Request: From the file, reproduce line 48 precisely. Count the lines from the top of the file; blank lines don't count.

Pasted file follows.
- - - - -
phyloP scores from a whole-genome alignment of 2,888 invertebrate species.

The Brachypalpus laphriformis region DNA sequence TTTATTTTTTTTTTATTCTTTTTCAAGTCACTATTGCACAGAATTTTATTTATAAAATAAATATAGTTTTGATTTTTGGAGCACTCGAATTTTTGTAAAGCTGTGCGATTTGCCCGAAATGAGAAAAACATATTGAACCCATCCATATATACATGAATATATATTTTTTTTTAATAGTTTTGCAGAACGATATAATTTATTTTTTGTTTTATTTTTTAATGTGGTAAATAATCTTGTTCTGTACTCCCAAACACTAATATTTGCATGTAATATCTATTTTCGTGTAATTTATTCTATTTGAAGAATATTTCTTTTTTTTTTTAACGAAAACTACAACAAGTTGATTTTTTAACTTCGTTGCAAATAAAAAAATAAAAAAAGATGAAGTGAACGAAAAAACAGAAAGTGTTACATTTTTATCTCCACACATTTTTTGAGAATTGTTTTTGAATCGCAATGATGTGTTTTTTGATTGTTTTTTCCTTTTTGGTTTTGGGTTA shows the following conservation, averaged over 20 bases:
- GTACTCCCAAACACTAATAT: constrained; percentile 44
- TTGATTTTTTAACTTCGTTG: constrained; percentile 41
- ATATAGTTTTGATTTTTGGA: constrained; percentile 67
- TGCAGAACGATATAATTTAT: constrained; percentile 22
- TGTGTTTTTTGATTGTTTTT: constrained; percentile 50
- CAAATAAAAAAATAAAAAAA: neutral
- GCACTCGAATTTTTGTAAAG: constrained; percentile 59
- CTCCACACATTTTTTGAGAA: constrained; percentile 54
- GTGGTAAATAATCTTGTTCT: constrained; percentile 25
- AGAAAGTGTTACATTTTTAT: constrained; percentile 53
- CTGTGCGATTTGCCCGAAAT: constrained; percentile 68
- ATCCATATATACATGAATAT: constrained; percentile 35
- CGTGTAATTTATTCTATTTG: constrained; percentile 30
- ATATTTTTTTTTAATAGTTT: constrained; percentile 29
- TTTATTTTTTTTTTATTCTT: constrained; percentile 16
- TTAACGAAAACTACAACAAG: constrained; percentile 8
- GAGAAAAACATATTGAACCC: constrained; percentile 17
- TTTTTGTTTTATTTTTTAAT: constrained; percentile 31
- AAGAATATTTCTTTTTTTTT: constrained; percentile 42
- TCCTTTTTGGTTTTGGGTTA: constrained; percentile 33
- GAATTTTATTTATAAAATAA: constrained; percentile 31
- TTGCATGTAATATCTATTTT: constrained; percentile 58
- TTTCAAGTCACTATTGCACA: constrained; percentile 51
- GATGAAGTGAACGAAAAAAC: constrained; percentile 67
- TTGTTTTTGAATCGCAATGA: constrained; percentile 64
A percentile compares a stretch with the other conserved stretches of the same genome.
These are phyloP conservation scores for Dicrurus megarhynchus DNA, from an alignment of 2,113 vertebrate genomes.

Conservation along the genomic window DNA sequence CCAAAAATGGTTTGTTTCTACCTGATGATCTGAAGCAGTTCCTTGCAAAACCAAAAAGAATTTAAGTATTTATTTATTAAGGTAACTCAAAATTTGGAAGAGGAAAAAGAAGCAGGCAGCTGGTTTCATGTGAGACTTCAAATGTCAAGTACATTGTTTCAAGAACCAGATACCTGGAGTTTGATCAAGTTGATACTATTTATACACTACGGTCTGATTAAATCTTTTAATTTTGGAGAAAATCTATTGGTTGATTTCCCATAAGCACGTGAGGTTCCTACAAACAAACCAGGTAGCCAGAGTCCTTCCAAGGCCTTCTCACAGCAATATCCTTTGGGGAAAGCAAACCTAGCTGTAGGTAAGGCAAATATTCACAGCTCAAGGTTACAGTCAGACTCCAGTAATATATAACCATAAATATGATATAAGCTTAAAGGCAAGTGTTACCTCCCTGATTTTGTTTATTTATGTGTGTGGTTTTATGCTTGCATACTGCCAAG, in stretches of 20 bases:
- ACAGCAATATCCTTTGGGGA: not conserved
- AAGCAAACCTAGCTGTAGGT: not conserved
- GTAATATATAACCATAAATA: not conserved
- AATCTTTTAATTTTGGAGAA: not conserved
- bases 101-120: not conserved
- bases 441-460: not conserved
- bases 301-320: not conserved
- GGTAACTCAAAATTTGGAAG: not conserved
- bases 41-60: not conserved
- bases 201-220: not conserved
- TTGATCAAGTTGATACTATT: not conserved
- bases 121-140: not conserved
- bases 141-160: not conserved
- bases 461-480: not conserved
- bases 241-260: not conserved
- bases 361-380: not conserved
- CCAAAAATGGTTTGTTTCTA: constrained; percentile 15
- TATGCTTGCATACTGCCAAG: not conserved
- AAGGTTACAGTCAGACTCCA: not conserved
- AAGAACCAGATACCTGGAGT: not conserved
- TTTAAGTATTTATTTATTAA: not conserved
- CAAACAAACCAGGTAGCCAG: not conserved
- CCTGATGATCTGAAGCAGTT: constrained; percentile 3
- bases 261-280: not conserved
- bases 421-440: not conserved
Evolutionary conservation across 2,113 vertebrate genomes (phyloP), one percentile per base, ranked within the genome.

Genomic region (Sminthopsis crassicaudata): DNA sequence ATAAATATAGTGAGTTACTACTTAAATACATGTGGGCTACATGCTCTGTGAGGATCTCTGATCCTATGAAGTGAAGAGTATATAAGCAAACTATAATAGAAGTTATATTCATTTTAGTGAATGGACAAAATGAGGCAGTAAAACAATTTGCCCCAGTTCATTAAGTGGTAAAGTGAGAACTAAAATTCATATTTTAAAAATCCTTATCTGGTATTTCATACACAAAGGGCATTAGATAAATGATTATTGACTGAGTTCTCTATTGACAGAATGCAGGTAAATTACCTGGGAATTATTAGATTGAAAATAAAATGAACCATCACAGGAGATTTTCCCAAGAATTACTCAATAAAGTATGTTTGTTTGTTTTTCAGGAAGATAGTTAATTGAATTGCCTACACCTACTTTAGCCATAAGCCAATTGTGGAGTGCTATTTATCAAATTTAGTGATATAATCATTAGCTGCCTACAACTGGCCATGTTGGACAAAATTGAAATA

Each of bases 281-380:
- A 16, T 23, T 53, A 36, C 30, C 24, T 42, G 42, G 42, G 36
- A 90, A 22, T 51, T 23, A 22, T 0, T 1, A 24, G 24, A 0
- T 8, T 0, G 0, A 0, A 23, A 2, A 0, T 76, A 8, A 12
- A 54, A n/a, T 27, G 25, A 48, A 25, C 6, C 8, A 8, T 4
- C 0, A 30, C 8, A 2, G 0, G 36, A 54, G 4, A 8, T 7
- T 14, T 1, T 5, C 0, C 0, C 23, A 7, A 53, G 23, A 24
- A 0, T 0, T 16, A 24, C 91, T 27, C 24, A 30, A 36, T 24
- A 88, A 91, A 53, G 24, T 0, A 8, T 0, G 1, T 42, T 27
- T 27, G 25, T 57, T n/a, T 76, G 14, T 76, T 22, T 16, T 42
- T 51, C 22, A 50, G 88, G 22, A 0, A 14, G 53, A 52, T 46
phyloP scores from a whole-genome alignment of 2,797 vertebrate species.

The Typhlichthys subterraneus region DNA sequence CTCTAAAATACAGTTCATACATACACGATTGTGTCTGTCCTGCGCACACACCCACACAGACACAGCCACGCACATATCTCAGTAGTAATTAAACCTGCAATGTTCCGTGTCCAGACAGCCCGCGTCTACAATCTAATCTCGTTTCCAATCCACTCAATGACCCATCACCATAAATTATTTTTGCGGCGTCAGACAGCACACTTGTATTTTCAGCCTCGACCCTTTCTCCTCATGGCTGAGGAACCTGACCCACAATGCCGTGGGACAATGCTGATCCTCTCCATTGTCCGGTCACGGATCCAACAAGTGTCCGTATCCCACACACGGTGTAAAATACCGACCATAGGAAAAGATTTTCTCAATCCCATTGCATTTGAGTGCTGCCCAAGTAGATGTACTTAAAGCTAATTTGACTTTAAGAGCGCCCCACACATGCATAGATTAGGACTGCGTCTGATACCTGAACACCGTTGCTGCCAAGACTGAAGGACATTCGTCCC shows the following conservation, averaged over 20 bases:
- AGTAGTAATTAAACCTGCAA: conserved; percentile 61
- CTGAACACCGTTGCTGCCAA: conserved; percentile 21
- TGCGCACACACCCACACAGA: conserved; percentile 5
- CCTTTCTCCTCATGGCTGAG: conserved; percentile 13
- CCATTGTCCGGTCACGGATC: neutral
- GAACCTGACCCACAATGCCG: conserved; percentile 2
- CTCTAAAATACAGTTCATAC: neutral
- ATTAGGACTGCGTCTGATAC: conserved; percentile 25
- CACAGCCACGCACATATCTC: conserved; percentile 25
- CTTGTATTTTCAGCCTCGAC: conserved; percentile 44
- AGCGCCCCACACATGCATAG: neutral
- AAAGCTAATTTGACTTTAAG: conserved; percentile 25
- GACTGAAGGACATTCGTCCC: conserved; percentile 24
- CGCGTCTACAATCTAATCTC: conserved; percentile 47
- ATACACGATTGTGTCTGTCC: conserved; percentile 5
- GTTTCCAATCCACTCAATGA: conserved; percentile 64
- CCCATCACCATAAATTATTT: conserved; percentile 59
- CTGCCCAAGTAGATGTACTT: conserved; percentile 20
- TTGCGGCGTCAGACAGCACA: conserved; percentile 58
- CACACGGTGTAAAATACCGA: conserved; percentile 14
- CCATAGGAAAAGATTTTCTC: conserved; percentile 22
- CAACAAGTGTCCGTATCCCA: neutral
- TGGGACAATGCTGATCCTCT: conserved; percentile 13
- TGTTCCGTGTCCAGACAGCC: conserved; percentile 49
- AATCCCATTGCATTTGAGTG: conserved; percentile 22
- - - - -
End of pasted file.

- TATGCTTGCATACTGCCAAG: not conserved